Brigham Young's 'Transfiguration' Convinced Saints of his Prophetic Mantle

by | Sep. 05, 2013

What We Believe

One of the most consequential meetings in the history of The Church of Jesus Christ of Latter-day Saints occurred Aug. 8, 1844, on the east bank of the Mississippi River, roughly six weeks after the murder of the Prophet Joseph Smith.

Sidney Rigdon, who had served as first counselor in the First Presidency of the church under Joseph, had returned to Nauvoo, Ill., from his self-imposed exile in Pittsburgh. Although a principal leader of the church for many years — he even received the February 1832 revelation of the three degrees of glory (Doctrine and Covenants 76) with Joseph Smith — Sidney’s relationship with the Prophet had ceased to be close.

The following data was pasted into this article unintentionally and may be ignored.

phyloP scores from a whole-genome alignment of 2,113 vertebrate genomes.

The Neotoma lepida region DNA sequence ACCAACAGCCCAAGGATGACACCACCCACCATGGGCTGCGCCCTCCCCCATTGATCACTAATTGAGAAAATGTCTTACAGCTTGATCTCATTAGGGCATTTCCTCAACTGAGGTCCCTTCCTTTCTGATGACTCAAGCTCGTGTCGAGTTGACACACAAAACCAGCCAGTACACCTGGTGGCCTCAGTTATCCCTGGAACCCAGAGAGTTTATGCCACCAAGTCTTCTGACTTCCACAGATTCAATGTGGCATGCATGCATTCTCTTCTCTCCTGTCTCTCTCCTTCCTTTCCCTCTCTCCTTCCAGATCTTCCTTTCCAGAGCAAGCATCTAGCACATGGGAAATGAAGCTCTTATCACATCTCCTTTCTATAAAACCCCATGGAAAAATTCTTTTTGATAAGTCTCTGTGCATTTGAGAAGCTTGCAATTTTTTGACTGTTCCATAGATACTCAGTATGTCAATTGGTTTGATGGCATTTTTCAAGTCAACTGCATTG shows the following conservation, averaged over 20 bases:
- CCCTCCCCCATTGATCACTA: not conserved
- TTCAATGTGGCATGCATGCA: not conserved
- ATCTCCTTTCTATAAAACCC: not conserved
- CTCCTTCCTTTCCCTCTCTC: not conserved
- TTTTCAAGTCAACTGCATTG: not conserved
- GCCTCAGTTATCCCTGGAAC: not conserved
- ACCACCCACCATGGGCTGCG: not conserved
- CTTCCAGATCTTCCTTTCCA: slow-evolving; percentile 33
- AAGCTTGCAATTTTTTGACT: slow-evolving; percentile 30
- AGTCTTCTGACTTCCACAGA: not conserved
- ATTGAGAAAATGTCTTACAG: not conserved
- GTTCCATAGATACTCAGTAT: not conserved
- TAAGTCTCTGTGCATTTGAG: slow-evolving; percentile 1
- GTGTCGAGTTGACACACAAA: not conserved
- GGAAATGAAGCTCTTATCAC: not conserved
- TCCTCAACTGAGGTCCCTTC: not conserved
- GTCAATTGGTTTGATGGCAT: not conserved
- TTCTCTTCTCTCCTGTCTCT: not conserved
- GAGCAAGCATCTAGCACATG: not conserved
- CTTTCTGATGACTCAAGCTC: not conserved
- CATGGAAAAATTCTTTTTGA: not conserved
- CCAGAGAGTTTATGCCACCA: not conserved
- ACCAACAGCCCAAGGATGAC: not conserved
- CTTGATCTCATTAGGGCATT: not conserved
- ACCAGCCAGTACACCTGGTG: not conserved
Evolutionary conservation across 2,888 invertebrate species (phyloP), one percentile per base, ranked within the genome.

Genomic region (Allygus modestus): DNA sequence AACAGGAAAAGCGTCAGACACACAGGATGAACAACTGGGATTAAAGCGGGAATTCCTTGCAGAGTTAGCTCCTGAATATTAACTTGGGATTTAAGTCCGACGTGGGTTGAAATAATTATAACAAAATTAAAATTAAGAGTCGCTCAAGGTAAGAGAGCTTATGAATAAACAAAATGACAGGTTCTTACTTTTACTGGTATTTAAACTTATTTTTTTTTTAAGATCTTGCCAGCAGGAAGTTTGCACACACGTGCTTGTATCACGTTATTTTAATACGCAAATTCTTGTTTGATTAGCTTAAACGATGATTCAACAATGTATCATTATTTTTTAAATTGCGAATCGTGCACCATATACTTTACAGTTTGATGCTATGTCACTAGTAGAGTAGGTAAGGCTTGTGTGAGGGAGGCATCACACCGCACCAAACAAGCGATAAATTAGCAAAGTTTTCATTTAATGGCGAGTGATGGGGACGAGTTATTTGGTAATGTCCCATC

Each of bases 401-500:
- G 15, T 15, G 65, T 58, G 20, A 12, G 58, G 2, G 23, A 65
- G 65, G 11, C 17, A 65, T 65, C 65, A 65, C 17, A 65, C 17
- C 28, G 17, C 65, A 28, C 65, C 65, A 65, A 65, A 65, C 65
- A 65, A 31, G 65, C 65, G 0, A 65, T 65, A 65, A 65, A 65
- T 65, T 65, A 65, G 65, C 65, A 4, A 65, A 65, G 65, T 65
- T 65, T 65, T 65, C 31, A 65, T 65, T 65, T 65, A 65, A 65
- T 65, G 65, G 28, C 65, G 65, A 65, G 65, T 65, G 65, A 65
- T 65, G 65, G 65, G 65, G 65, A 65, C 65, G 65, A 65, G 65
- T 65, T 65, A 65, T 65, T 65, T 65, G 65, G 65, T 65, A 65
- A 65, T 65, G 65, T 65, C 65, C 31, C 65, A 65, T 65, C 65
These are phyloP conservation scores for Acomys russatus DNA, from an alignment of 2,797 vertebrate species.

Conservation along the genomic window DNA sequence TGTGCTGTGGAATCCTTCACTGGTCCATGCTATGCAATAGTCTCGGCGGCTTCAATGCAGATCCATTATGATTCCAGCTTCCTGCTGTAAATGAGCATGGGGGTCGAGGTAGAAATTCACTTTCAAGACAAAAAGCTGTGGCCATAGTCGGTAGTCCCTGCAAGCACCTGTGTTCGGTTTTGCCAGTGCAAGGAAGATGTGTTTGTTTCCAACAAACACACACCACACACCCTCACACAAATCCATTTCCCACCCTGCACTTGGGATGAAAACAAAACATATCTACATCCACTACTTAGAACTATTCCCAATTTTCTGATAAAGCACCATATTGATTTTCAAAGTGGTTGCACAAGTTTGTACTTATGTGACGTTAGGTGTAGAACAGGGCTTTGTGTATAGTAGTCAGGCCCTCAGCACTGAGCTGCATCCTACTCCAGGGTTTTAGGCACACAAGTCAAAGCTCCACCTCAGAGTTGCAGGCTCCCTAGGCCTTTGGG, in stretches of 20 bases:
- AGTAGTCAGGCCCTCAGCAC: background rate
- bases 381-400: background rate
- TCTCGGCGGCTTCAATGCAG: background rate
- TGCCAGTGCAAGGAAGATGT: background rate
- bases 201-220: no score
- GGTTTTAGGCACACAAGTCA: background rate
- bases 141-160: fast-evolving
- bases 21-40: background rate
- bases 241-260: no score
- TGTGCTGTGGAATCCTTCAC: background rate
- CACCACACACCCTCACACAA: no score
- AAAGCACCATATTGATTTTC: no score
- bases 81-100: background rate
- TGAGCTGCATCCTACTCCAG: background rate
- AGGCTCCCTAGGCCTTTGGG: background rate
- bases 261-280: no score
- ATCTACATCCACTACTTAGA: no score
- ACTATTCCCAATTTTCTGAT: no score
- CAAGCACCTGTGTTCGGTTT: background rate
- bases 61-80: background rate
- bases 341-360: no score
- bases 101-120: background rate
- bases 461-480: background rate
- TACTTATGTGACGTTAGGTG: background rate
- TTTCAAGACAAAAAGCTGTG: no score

Indeed, in 1843, Joseph had openly expressed his intention to release Sidney from the First Presidency. However, at the church’s general conference in October of that year, President Rigdon asked to remain in his position and the congregation, contrary to Joseph’s express wishes, agreed to let him stay.

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